Why Violent Threats Are Driving Our Politics Now

Mike Huckabee

Former Arkansas Gov. Mike Huckabee

Maybe I’m losing my mojo. For all the chatter about political violence out there, this column hasn’t drawn a death threat in months. Maybe not even this calendar year.

They used to come in fairly regularly. One time, a junior high gym teacher in Pennsylvania said he was coming to get me over a smart-aleck joke about the baleful effects of civics education by football coaches. Another guy used to send handwritten letters threatening to rape and mutilate my wife.

Then there was the Special Forces veteran who imagined I’d written something disrespectful about Irish Catholics. (There are a lot more war heroes among angry emailers than the public at large, I’ve noticed.) Perhaps intemperately, I advised him to get lost.

“Your basically a coward,” he responded.

What is it about right-wing soreheads and apostrophes, I wonder? MANY ALSO PREFER TO EXPRESS THEMSELVES IN ALL CAPS. Another mystery. I see something written that way, I press delete. Doesn’t everybody?

But let’s get serious. Out in the real world, there’s growing evidence that threats of violence are playing an increasing role in political decision-making. No less an eminence than Mike Huckabee — onetime Baptist preacher, former Arkansas governor, current TV quack-remedy peddler — has warned that unless Donald Trump is declared the winner of the 2024 presidential contest, the nation will turn from “ballots to bullets” to settle the issue.

TV preachers just love alliterative wordplay, which rarely fails to arouse the influential Moron-American community.

In Little Rock, the Huckster’s daughter, Gov. Sarah Huckabee Sanders, recently failed to overhaul the state’s Freedom of Information Act, which was supposedly necessary to protect her family from threats from “the radical left.” (In Arkansas, the radical left is anybody that believes in speed limits and stop signs.) Cynics thought Sanders was more aggravated by the Blue Hog Report, a blog that used the law to show that she’d commandeered a state police airplane to travel from Fayetteville to Rogers — adjoining cities. Documented flight time: 11 minutes. Queen Sarah, some call her.

Anyway, the GOP-dominated state legislature denied Sanders her FOIA overhaul, passing a significantly scaled-down version instead.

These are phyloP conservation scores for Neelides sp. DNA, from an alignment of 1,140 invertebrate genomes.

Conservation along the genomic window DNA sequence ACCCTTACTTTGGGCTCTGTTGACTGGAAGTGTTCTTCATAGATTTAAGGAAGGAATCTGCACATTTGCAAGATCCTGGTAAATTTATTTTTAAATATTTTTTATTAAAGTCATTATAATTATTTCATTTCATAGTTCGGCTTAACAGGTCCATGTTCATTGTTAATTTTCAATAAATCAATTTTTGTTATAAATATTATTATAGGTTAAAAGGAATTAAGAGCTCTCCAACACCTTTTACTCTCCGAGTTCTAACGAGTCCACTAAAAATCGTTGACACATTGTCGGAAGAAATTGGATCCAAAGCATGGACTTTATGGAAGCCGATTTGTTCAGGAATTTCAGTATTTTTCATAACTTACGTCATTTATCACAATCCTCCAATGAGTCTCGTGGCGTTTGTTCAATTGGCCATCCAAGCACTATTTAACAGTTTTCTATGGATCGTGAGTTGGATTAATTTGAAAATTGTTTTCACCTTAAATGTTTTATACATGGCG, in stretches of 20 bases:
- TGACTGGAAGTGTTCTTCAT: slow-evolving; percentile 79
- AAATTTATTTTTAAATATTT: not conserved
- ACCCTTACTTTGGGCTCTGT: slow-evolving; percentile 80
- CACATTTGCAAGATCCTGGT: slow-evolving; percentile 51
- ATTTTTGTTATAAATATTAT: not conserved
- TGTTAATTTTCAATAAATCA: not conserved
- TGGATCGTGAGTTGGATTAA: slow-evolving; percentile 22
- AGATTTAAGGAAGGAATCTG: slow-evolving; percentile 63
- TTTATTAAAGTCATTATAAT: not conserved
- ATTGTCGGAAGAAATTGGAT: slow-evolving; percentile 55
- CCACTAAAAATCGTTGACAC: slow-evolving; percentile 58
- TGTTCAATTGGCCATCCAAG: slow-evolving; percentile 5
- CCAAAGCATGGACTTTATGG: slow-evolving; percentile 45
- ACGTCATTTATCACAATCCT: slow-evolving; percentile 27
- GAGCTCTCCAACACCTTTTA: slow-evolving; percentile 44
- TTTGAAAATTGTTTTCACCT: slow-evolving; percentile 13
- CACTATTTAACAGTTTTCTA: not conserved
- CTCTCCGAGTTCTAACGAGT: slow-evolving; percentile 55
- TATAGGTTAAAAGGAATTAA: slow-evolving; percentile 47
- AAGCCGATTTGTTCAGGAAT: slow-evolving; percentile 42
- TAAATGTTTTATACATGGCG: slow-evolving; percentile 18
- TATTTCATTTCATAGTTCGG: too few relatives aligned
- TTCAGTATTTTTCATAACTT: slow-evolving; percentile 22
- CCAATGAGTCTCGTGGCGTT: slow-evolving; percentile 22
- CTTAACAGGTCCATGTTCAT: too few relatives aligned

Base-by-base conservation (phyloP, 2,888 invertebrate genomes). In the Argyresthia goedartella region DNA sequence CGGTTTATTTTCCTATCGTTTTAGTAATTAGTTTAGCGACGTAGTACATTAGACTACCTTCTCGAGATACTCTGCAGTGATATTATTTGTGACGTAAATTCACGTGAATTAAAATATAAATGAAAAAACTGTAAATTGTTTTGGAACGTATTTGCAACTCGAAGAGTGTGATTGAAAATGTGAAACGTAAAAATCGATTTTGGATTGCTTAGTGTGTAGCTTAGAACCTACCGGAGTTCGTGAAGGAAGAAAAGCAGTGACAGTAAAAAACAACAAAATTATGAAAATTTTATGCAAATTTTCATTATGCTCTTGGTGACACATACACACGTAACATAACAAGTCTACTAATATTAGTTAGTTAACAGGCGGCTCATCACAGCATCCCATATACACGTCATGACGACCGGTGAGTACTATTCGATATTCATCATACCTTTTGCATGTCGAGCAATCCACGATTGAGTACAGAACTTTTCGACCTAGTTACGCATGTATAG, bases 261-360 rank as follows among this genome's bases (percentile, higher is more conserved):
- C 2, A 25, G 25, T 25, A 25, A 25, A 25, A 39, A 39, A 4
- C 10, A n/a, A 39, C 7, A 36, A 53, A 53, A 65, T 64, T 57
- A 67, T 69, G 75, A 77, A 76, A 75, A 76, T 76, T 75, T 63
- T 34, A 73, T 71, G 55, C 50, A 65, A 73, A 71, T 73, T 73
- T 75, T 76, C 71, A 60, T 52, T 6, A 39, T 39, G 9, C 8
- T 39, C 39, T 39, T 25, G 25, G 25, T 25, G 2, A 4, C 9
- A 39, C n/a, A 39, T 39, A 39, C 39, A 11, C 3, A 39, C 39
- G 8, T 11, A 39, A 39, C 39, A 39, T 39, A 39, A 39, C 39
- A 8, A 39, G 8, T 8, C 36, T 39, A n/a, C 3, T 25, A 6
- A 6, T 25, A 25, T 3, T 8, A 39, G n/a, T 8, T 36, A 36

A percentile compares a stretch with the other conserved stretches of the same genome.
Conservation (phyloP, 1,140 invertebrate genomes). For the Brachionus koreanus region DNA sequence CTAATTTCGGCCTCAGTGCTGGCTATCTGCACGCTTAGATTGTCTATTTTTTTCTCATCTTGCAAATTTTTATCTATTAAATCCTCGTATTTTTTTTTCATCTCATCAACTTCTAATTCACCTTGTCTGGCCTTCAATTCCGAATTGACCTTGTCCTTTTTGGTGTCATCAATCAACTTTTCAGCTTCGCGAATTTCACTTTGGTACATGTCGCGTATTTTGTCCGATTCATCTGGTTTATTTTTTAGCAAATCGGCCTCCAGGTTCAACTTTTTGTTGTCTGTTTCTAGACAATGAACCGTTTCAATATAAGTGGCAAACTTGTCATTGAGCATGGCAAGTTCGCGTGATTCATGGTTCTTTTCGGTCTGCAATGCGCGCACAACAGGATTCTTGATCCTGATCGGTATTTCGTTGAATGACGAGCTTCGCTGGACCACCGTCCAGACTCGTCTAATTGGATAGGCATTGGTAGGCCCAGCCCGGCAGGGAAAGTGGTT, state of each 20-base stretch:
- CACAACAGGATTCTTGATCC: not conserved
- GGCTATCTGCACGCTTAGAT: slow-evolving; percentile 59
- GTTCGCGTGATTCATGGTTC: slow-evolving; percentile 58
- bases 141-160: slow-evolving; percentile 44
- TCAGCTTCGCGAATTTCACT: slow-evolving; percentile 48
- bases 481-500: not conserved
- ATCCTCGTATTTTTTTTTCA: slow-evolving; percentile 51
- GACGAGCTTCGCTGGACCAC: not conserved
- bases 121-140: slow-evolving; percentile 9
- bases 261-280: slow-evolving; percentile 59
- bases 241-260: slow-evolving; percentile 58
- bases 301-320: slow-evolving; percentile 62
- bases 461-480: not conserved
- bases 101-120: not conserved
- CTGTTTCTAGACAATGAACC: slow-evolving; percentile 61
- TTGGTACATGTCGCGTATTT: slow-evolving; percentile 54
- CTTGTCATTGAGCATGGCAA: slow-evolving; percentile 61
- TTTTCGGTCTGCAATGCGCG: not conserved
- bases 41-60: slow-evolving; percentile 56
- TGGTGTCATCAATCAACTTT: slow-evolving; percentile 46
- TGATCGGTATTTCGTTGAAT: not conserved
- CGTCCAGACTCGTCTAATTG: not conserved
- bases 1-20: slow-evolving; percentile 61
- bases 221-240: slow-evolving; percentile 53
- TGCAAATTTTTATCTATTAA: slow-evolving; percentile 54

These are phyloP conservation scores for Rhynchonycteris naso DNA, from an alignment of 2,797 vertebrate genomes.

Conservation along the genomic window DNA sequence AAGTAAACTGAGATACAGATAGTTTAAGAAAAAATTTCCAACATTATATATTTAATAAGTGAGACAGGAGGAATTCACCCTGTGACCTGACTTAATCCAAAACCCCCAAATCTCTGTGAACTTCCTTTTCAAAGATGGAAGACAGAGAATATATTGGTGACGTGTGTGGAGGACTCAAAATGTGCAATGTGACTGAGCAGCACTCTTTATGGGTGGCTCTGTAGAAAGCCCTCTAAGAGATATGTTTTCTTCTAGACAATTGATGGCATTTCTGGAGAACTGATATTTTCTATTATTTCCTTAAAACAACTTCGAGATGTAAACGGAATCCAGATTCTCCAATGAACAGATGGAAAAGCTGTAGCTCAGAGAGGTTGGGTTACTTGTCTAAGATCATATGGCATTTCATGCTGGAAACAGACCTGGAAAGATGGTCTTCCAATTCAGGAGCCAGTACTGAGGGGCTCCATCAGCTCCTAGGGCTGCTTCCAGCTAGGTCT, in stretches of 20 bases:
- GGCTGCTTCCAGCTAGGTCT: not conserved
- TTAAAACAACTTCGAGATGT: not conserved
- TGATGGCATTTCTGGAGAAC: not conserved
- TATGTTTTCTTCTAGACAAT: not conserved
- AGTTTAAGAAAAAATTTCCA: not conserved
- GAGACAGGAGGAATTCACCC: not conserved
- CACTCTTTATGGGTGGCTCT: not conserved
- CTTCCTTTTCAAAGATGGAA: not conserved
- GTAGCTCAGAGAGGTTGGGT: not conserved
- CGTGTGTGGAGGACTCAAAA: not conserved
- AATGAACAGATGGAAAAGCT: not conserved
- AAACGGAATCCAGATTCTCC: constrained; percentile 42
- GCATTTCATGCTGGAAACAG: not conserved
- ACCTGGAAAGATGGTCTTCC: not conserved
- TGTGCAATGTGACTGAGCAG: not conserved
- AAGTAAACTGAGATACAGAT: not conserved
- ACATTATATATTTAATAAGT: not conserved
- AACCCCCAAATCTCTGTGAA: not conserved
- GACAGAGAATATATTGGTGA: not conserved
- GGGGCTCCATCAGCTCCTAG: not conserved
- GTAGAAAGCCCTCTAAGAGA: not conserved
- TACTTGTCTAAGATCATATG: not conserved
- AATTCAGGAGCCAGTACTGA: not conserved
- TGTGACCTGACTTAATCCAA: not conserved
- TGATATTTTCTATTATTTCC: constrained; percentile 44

More seriously, though, Sen. Mitt Romney says that his recently announced retirement from politics results, in part, from an increasing barrage of death threats. Romney told biographer McKay Coppins that he’d recently been forced to spend $5,000 a day on private security for his family.

According to Coppins, as quoted in The Atlantic: “One Republican congressman confided to Romney that he wanted to vote for Trump’s second impeachment, but chose not to out of fear for his family’s safety. The congressman reasoned that Trump would be impeached by House Democrats with or without him — why put his wife and children at risk if it wouldn’t change the outcome?”

Put that way, it’s hard not to sympathize. It’s one thing to be an obscure newspaper columnist who goes unrecognized at the dog park, and another to be a Washington politician whose face appears on national TV.

Almost needless to say, these threats emanate almost entirely from the spiritual descendants of Oklahoma City truck bomber Timothy McVeigh: racially obsessed white nationalists. Former Wyoming Rep. Liz Cheney has spoken of similar fears, as has former Michigan Rep. Peter Meijer. Both aroused right-wing ire by speaking out against the Trump-inspired MAGA rioting at the U.S. Capitol on Jan. 6, 2021.

No need to kid ourselves about where it’s coming from. Pretty much all mass shooters turn out to be infected with right-wing dogma. According to Philip Bump in the Washington Post, “Analysis from the Anti-Defamation League published this year found that, in the past five years, there have been more than 170 deaths linked to right-wing extremism. Three have been linked to extremism on the left.”

Last year, Sen. Lindsey Graham predicted that there would be “riots in the streets” if Trump was indicted for willfully and deliberately storing top-secret nuclear weapons documents in a publicly accessible country club bathroom. Trump himself, of course, was only too happy to amplify the remark. He continues to hint that outrage about his upcoming criminal trials will spark violence.

And yet nothing has happened. Why? Well, at the expense of sounding like a pre-Trump conservative, because the authorities have been ready. In the aftermath of the Jan. 6 riot, two things have become clear: First, you’ll lose the battle; second, you’ll end up doing serious time in a federal prison.

All the plotting and posing by Proud Boys chieftain Enrique Tarrio got him 22 years in the slammer.

Boo-hoo-hoo.

Look, this is America. Of course, there will be violence. Shocking, sickening violence. But the Trump/McVeigh faction is still going to lose.

Reprinted with permission from Sun Times.

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